I stood awkwardly at the back propped up against a golden pillar, between a group of bright young black-clad media things and some lads in denim. Juggling a cigarette, a steaming yellow vegetable patty and a full pint of lager, I strained to see the stage through the jiggling crowd.
As the lights went down, the crowd settled, carefully balancing their drinks on the back of the seat in front. Some obviously knew the comedians John Thomson and Simon Day through the Channel 4 programme Saturday Zoo where they play two camp showbiz commentators; others seemed to have wandered in by mistake. 'So it's a comedy show?' asked one girl, as she took her seat. 'Oh right. I thought that I was coming to a concert.'
On came 'Bernard Right-On', one of the characters performed by John Thomson. He leant forward and clasped the air as if he really meant it. 'An Englishman and Irishman and Jew walk into a pub,' he said. 'Now isn't that a nice picture of racial integration.' The audience laughed loudly.
'My wife is fat but it doesn't matter because she has a lovely personality.' The men laughed more heartily than the women.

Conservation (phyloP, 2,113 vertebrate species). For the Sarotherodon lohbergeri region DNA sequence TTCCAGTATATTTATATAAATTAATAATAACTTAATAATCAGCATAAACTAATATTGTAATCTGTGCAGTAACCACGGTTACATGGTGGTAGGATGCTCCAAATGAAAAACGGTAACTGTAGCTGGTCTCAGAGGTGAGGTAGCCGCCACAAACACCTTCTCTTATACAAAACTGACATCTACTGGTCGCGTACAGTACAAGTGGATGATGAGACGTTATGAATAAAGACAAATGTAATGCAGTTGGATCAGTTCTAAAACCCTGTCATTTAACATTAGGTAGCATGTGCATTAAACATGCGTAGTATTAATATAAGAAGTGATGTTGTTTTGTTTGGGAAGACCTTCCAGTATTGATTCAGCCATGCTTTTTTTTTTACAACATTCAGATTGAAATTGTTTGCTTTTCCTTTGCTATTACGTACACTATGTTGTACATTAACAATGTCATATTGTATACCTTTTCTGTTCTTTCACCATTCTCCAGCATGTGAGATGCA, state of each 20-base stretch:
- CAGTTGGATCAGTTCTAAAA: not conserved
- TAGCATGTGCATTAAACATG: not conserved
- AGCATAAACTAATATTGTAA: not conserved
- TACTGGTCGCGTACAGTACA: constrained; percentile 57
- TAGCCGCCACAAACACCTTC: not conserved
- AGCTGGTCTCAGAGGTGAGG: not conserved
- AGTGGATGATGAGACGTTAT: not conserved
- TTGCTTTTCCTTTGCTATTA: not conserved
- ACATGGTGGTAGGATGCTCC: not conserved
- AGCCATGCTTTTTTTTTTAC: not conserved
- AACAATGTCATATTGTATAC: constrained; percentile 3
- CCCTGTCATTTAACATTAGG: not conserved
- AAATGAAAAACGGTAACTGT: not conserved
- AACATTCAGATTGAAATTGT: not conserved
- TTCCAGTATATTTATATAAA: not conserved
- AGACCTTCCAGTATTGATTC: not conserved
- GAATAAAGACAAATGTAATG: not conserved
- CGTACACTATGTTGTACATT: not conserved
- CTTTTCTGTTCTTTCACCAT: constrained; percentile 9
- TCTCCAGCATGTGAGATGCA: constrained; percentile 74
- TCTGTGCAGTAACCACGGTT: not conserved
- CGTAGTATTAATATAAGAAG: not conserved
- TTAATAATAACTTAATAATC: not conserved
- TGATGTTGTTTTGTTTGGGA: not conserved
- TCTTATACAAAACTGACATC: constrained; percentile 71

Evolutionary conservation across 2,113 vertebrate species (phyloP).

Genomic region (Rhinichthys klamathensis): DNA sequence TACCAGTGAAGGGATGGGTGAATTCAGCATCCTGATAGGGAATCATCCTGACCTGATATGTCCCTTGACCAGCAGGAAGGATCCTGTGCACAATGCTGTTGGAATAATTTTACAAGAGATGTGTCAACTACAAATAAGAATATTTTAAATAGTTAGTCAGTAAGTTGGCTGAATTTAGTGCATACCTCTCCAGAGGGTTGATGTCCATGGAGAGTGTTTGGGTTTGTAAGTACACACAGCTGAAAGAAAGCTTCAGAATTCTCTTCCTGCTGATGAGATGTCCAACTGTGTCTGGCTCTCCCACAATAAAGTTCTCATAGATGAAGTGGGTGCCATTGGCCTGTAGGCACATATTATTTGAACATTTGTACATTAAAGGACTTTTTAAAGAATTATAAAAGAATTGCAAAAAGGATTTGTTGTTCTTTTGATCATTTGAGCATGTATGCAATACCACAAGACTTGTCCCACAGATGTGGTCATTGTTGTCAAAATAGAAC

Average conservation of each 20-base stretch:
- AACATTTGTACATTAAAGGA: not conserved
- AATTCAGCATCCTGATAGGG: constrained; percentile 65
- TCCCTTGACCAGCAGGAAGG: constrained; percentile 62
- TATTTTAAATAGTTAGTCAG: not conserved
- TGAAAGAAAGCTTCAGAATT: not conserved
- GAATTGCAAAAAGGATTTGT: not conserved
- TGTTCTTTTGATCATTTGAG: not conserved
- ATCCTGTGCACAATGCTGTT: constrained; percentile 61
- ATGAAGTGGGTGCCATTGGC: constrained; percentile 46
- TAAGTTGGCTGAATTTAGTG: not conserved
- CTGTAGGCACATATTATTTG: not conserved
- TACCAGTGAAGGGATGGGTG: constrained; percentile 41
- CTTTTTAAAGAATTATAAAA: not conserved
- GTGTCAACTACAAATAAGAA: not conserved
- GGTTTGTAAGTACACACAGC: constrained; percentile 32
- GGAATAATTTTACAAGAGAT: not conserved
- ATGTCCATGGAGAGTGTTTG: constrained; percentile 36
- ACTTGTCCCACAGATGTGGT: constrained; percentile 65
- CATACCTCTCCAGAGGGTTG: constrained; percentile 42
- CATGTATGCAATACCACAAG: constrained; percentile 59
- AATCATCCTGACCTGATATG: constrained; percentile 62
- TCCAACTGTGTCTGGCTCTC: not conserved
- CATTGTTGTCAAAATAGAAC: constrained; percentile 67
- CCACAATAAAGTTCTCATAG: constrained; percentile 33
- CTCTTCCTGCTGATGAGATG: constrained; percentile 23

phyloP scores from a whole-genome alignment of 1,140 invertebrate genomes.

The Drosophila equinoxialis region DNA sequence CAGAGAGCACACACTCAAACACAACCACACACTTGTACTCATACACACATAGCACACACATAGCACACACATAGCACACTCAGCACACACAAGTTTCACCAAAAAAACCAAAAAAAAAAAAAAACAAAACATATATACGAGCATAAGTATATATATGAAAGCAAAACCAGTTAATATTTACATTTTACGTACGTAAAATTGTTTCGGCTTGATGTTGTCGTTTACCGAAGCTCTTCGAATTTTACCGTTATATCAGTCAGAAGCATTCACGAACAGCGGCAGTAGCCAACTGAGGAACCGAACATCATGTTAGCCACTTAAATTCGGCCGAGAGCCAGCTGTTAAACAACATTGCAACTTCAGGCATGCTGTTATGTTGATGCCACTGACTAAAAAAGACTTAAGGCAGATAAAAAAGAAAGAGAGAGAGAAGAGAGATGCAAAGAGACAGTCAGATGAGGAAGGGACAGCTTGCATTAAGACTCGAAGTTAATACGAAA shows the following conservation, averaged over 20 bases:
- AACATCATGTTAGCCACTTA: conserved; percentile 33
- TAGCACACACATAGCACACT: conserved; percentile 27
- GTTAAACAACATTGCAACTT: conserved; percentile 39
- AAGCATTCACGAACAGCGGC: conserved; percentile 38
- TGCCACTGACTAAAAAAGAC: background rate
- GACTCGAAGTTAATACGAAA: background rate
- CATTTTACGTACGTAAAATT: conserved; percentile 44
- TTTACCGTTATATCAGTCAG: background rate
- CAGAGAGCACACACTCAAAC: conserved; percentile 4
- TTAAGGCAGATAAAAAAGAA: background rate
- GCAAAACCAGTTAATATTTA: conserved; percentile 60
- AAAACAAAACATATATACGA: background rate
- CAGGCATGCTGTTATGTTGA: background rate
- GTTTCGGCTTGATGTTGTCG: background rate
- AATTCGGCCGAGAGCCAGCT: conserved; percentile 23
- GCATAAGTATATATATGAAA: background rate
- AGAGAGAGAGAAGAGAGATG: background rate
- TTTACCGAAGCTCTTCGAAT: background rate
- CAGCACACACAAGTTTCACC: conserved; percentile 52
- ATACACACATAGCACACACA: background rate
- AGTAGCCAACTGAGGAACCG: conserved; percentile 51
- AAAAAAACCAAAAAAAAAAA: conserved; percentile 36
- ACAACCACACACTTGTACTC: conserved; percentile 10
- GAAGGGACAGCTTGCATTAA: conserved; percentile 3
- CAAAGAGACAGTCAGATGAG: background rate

'I met a guy on the street the other day who had a pie on his head and cream in each ear. He's the local eccentric, lovely character, always brightens up the place.' Everyone laughed, except for those in silly hats.
I had suspected there would be some aggressive heckling, but it didn't happen. A girl in front of me keeled over after one too many Snake Bites and went to sleep under one of the tables near the bar. Her friends were momentarily worried. A couple had made way for her as she fell and the others made sure her head was comfortable on the floor, while they turned back to the show.
The acts were introduced by an old hand on the comedy circuit, Malcolm Hardee, who wandered around the stage in a disappointingly understated suit. He swore a lot, repeating 'fuck it', his catch-phrase, at the end of every sentence. I was informed that catch-phrases are to comedy what underwired bras are to fashion, essential for a good night out. So any comedian worth his spangled jacket has one. Jonathan Ross leapt out of a box with a brilliant smile and even more brilliant jacket and jogged through the audience to the bar.
The thing about politically correct gags is that you have to know all the old ones before you can appreciate the new. All the Comedy Club veterans were laughing their designer socks off. As a novice, I spent a lot of time curling my forehead, saying 'What?' and laughing after everyone else had stopped.
As the audience continued to pile in the drinks, 'Tommy Cockles', a sad character born in the old music halls, made his final appearance on the British stage. His whimsical memories and bizarre tangents and anecdotes about concert parties in Burma will grace the boards at the Hackney Empire no more.
Outside in the streets, as the audience wove its way out of the theatre, the rain poured and the pubs had already closed for the night. I had laughed a lot and drunk a lot, but it was still early, still time enough to enjoy myself.Reuse content